Jurassic Five, Quality Control
DJ Shadow, Endtroducing
Gang Starr, Full Clip
Radiohead, Kid A
Godspeed You Black Emperor, Lift your Skinny Fists like Antennas to Heaven
Fridge, Eph
Handsome Boy Modeling School, So… How’s your Girl
RJD2, Deadringer



Mogwai, Rock Action
Bran Van 3000, Glee
Johnny Cash, American IV
The Melvins, The Bootlicker
Devo, Q: Are We Not Men? A: We Are Devo
Postal Service, Give Up
The Moldy Peaches, The Moldy Peaches
Leonard Cohen, The Songs of Leonard Cohen
Flaming Lips, Yoshimi battles the Pink Robots
Kanye West, College Dropout
Nina Simone, The Best of
Nas, Street’s Disciple
Daedelus, Exquisite Corpse
Animal Collective, Feels



Spoon, Gimme Fiction
Subtle, A New White
Arcade Fire, Funeral
Iron and Wine, Our Endless Numbered Days
P.O.S., Audition
Okkerville River, Black Sheep Boy
CocoRosie, Noah’s Ark
Hank Williams, The Ultimate Collection
This Will Destroy You, Young Mountain
Band of Horses, Everything All The Time
TV on the Radio, Return to Cookie Mountain
Smog, A River Ain't Too Much to Love
Beirut, Gulag Orkestrar



Cut Chemist, The Audience’s Listening
No Age, Nouns
M. Ward, Hold Time
Bon Iver, For Emma, Forever Ago
The Books, The Lemon of Pink
Beach House, Teen Dream

Monday, July 26, 2010

Pascal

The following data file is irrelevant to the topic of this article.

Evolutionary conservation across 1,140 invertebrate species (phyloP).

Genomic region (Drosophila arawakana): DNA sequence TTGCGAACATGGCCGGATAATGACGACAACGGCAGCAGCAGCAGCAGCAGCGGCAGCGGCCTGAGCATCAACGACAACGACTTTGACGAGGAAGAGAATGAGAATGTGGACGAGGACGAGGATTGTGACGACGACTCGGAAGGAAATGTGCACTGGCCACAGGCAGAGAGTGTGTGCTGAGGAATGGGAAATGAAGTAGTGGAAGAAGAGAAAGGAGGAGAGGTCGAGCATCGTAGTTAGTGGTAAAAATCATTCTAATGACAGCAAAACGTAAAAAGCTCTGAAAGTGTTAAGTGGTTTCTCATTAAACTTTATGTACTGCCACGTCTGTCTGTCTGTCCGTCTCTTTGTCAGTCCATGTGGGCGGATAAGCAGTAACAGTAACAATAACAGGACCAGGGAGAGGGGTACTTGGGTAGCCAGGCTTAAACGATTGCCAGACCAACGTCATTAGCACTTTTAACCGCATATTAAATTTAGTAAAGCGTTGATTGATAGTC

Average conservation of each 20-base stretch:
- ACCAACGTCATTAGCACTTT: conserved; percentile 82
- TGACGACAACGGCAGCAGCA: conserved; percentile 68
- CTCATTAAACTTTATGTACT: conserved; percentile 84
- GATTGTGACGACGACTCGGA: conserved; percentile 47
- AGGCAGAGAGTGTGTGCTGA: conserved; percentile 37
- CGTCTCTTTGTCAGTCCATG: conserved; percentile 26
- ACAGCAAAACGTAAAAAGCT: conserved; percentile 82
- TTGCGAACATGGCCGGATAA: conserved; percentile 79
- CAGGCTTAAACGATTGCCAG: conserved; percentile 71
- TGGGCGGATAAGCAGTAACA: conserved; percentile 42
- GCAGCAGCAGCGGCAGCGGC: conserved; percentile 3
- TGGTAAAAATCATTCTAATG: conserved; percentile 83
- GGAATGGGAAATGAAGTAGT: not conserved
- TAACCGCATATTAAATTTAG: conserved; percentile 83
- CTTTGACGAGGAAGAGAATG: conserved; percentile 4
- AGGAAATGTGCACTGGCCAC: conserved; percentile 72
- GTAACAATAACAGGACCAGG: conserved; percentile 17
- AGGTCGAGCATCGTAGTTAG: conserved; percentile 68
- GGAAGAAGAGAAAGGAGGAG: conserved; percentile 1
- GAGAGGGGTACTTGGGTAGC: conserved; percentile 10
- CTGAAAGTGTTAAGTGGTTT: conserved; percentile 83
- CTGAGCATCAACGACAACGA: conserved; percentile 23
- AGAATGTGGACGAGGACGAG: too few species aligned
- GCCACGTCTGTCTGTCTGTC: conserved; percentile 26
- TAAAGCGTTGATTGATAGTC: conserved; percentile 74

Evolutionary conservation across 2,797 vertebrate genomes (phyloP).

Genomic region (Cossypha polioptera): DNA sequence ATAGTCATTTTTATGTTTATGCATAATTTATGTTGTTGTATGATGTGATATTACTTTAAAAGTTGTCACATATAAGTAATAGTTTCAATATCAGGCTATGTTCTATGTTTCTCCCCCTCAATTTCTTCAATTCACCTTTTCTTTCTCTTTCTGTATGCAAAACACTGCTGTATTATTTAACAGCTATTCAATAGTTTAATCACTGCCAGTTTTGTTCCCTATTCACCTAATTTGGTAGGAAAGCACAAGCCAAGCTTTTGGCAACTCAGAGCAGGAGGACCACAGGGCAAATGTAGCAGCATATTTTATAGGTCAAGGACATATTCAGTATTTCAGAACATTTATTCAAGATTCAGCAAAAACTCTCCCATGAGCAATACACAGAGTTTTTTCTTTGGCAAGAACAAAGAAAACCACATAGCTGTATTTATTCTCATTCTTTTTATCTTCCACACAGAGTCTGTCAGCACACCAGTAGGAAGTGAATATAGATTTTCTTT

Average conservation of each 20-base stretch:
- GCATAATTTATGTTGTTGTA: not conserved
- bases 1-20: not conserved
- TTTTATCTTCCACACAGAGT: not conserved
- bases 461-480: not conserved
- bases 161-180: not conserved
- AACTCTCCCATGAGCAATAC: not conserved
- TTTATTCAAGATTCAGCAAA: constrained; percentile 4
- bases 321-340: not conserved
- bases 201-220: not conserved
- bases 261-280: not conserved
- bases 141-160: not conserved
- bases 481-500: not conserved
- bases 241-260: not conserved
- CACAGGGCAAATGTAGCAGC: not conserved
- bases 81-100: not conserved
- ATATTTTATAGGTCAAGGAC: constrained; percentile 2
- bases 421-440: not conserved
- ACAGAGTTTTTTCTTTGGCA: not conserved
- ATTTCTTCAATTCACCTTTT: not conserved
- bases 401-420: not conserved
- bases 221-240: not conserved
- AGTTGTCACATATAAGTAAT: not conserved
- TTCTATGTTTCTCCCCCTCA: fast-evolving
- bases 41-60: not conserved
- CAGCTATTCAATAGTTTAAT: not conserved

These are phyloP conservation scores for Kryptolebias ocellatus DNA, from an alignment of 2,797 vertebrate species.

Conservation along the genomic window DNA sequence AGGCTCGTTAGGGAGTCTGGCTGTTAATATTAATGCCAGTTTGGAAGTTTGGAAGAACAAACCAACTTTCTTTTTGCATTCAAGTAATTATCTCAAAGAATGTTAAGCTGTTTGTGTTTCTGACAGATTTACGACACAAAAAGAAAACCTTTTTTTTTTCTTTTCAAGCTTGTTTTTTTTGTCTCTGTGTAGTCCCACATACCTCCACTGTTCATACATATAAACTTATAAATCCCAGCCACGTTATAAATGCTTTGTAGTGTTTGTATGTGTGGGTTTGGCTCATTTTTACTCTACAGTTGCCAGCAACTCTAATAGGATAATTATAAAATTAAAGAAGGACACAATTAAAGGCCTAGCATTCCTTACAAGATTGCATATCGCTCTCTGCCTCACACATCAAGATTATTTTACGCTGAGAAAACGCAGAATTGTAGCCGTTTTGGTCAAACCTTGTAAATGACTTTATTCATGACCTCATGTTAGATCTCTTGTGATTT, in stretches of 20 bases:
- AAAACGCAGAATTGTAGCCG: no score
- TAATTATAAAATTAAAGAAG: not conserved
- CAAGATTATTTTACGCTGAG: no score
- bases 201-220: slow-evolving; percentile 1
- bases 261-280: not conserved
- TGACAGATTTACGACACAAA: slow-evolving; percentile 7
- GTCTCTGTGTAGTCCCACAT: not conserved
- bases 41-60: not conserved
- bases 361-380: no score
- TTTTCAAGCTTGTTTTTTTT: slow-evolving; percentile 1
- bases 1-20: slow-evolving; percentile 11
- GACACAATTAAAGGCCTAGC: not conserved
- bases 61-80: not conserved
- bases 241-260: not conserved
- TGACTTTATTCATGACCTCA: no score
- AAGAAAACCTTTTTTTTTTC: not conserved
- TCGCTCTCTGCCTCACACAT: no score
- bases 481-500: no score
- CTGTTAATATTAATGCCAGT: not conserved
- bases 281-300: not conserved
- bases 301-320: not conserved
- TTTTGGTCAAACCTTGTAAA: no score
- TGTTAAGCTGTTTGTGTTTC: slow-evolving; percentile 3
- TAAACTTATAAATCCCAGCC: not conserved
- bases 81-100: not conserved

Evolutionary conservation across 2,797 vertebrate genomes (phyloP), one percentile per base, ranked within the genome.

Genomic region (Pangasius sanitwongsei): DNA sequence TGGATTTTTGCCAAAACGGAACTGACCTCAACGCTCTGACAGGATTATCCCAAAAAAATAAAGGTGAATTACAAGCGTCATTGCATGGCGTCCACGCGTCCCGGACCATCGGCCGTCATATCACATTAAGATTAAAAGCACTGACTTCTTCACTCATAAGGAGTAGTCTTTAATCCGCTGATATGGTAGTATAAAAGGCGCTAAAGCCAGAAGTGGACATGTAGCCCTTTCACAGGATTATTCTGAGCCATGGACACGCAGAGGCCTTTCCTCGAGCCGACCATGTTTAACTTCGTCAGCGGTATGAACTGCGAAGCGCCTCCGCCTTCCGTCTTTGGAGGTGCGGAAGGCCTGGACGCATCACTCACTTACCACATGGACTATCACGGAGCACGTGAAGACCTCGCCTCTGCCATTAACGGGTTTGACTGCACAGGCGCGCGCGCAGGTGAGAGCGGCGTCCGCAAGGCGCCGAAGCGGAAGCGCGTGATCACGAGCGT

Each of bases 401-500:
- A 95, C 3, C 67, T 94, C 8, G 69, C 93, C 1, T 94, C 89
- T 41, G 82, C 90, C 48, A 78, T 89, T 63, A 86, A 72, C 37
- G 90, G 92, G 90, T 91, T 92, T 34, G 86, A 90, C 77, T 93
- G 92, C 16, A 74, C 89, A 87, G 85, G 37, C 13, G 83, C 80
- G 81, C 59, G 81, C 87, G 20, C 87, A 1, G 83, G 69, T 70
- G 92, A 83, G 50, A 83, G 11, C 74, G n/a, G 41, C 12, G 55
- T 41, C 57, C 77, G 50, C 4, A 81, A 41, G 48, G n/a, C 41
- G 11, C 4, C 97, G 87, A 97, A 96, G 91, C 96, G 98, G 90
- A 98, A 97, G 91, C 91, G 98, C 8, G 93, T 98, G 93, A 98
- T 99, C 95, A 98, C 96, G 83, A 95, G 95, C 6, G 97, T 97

I went to the Milwaukee Avenue Arts Festival yesterday. I think that 's what it was called. It was a loose little show that spanned from California to Kedzie, with various stages at random points along the way. Galleries and bars were open with art and maybe were officially associated with the festival or maybe not. One highlight was this little space along the way, that this guy got us to enter by touting how it was "dog friendly." We had dog, we entered. This dude was a bit off kilter in the way that I like. The space was all a sort of installation but he was too unpretentious to call it such. There was some pretty good collage art and some paintings on paper done with puffy paint that were cool, but then he had the space filled with random objects, such as a collection of Anne Rice books, Keds, a glass box filled with boxing cards from '91, and a little boy's superhero pajama top that, for some reason, Megan decided she had to own. We wound up giving the guy, "Pascal" he claimed his name was, a cigarette for it. There was a closet upstairs that he said he was renting out for 31 cents a minute, and a really stoned dude with fucked up teeth out front that we thought was associated with the show somehow but he was just a passerby that had latched on. All in all it was better than a visit to the MCA. I wish I had gotten the dude's info, because it would be fun to set him up with the Happy Dog people and see what he would do in that space.